NYU Tandon and Wagner project to look below the surface to make NYC more resilient
BROOKLYN, New York, Tuesday, October 5, 2021 — Recent storm-related flooding in New York City from Ida and Henri demonstrates the need for comprehensive, quickly accessible data about the spatial relationships between utility conduits, water and waste systems, fuel transit pipelines, transportation tunnels, and other infrastructure beneath our feet. Whether a crisis involves a fire from a gas leak, flooding that overwhelms drainage systems, electricity outages, or any emergency requiring crews to access subsurface equipment, with potentially hazardous proximity to other systems, easily accessible, usable data about what they are likely to encounter could expedite service restoration and increase safety.
Debra Laefer, Professor in the Department of Civil and Urban Engineering and the NYU Center for Urban Science and Progress (CUSP) at the NYU Tandon School of Engineering, and Rae Zimmerman, Research Professor and Professor Emerita of Planning and Public Administration at NYU Wagner, have received a $1 million Civic Innovation Challenge (CIC) Award supporting community-based solutions to mobility and disaster resilience. The Stage 2 Award will further a collaborative project launched earlier this year supported by a $50,000 CIC Stage 1 Award, to address this challenge by creating a digitized, open, underground infrastructure road map.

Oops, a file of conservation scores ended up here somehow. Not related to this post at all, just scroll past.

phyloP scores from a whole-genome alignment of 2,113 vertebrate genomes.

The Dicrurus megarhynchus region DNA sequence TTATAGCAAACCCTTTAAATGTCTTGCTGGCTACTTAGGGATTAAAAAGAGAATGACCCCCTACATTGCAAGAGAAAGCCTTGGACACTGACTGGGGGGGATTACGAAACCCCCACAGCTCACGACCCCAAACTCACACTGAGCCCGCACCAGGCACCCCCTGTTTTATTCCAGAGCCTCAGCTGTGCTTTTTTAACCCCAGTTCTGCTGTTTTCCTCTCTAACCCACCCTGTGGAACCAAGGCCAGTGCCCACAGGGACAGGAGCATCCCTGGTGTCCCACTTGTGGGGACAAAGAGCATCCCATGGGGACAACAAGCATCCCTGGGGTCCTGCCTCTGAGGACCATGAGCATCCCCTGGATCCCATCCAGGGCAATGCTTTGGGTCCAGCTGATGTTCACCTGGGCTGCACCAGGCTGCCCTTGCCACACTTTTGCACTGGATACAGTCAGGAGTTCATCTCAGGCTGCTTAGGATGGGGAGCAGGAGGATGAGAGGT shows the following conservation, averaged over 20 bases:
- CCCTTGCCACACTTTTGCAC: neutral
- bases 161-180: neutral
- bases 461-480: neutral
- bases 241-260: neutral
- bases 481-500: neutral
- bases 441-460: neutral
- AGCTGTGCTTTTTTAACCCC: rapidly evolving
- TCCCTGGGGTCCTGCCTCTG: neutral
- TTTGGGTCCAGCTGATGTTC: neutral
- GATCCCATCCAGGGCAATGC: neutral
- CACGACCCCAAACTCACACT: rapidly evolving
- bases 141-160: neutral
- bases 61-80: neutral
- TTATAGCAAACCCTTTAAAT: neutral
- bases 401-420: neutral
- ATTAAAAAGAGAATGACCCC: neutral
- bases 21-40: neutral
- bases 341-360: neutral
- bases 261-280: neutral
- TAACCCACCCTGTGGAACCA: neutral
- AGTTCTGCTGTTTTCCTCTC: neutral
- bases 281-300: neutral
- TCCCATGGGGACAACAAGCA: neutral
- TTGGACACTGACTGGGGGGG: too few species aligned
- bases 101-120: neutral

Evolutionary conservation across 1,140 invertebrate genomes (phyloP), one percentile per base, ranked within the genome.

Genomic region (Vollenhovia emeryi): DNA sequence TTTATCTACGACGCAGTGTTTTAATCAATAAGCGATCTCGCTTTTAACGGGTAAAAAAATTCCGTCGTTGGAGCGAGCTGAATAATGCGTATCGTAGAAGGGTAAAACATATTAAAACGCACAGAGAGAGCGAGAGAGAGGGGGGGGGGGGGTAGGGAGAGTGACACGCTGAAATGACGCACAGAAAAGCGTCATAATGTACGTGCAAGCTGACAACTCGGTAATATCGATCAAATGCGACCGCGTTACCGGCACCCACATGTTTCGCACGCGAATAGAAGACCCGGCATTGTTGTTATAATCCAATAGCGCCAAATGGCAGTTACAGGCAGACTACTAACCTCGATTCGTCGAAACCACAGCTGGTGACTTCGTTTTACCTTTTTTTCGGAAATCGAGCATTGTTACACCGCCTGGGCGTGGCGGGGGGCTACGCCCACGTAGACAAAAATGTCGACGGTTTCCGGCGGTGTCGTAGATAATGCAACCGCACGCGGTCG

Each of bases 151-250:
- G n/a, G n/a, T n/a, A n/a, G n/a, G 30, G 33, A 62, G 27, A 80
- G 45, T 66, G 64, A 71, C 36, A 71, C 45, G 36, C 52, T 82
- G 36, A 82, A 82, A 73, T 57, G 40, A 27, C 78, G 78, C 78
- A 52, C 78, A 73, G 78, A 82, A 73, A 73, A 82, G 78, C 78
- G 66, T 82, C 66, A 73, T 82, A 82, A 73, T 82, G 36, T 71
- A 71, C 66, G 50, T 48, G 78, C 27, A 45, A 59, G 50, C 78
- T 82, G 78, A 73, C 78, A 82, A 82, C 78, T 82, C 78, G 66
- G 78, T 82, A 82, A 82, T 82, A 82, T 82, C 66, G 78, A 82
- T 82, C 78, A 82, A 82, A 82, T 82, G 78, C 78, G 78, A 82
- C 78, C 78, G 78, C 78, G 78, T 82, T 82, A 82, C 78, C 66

Funded by the National Science Foundation (NSF) and the Department of Homeland Security, the project, Unification for Underground Resilience Measures (UNUM), brings together a consortium of utility companies, city agencies, and consultants, with a focus on Sunset Park, Brooklyn, and Midtown East, Manhattan. The two neighborhoods will serve as test beds for city-level implementation of a subsurface data model to assemble data sets to prepare study sites against natural disasters.
Co-led with Wendy Dorf and Alan Leidner from NYC’s Geospatial Information System and Mapping Organization (GISMO), UNUM will employ the Model for Underground Data Definition and Interchange, an open modeling framework for standardizing underground utility information led by the Open Geospatial Consortium (OGC), a global consortium of 500 businesses, government agencies, research organizations, and universities united with a desire to make location information open and accessible and usable.